Housed in a modified Boeing 747, the airborne laser is designed to cruise at 40,000 feet and engage tactical ballistic missiles like the Scud shortly
after liftoff. If a missile is lazed for 3 to 5 seconds, its oxidizer or fuel tank would explode, destroying the missile and spreading debris over the
Lasers that work in the atmosphere would work even better in space. Air refracts and weakens laser beams, and a great deal of power is required to
punch through it.
President Ronald Reagan conceived of space-based lasers as a key element of his "Star Wars" defense against intercontinental ballistic missiles, but
they have proved difficult to develop because of the need to push their heavy power sources into orbit.
Besides destroying enemy ICBMs, space-based lasers would also be designed to disrupt or destroy enemy satellites and knock out high- flying enemy
aircraft or cruise missiles.
Satellite killers, 'bodyguards'
The Air Force has plans for a variety of weapons to protect U.S. satellites, and to destroy or disable enemy satellites. They are known collectively
as anti-satellite (ASAT) weapons. Some would be based in space. Others would be on the ground, on ships, or mounted on airplanes. Some would be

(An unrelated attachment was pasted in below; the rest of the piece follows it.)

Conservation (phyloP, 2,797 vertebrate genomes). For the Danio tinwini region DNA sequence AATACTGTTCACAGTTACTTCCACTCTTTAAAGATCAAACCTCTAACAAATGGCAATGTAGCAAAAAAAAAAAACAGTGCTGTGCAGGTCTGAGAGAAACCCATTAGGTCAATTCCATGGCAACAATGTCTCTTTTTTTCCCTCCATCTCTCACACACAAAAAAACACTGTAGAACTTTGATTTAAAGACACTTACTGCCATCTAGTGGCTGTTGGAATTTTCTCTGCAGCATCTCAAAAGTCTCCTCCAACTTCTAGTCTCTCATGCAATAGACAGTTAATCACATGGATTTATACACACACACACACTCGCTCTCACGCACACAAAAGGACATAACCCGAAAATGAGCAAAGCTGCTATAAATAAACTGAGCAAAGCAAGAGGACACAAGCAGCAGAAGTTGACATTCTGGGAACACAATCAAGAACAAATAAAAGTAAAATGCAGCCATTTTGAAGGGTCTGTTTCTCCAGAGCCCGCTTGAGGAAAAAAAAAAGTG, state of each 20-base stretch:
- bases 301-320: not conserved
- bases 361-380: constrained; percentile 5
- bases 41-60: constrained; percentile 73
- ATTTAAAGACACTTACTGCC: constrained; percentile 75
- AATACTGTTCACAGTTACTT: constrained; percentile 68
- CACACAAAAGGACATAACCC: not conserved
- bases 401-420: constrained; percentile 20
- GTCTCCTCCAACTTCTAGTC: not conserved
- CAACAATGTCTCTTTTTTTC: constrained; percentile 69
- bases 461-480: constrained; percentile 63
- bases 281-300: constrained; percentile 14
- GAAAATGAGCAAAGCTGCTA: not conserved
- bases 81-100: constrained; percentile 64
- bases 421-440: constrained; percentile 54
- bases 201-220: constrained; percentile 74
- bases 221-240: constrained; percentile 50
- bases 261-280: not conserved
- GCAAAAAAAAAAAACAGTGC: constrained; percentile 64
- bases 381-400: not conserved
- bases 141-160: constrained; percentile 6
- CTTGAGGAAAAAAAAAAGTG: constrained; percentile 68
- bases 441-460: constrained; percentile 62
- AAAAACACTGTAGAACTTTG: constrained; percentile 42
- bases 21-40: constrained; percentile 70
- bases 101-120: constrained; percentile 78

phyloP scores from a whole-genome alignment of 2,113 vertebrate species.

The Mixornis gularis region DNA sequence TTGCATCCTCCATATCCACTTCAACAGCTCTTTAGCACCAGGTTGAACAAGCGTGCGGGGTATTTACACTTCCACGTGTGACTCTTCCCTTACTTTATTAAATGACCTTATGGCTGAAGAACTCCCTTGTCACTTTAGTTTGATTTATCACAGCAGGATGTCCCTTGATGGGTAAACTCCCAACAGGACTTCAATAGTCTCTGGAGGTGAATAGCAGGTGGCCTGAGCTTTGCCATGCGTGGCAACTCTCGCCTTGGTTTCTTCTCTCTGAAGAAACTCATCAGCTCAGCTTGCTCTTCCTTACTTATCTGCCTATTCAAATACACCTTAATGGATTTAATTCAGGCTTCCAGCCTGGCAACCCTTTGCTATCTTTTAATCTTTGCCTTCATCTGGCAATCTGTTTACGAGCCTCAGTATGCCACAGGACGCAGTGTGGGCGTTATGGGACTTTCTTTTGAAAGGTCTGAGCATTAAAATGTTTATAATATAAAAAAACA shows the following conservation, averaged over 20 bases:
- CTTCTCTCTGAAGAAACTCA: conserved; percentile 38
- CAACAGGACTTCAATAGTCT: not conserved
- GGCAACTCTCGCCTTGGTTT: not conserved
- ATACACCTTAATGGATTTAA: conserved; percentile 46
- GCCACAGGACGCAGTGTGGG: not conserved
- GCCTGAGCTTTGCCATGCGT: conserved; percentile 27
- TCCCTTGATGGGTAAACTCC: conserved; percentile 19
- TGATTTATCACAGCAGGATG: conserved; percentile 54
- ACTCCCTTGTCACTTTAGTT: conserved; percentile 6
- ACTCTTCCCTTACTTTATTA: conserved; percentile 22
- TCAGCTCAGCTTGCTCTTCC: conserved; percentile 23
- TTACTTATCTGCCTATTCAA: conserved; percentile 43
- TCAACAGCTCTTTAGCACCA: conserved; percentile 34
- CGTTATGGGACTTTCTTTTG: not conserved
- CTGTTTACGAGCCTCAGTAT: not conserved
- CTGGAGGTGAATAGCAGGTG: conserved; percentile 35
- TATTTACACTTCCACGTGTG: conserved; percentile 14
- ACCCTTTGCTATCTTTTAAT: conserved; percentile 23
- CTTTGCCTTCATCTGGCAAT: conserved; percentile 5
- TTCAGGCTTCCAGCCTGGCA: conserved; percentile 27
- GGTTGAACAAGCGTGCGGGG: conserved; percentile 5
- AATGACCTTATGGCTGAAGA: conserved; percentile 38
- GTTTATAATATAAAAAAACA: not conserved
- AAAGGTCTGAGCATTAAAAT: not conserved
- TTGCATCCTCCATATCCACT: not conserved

directed energy weapons (lasers or high-powered microwaves). Some would have explosive warheads, and some would destroy a target by running into
An ASAT weapon that could be used for both defense and offense is described in an Air Force 2025 study. "Satellite bodyguards" would consist of
approximately five satellites placed in close proximity to the satellite being protected. Some would be decoys. Others would be "hunter-killers,"
armed with directed energy weapons to blind or destroy enemy ASAT weapons. The "hunter-killer" satellites would be designed to detect space-based
threats themselves and receive warnings from Earth.
Unmanned aerial vehicles
The Air Force is working on a family of "long loiter" Unmanned Aerial Vehicles (UAVs): one for reconnaissance, another to strike targets and a
"mother ship" -- a UAV itself -- which would deploy and recover smaller combat vehicles. The "mother ship" would store solar energy and transfer
it to vehicles.
The "Strike" UAV would be able to loiter over a target for 24 hours or more. It would carry missiles and bombs for precision strikes on ground
targets but would have only limited air-to-air capability.
The more ambitious "Uninhabited Combat Aerial Vehicle" could be used either for reconnaissance or attack. It would contain "multispectral" sensors
-- optical, infrared, laser, radar, etc. -- and a variety of precision-guided weapons to attack ground targets. This vehicle also could jam enemy
transmissions and protect U.S. transmissions from electronic countermeasures.
Also under consideration are UAVs that could airdrop supplies to troops from high altitudes.
UAVs operate in the atmosphere, but must be controlled through satellites if they are to operate at ranges beyond line of sight, approximately 130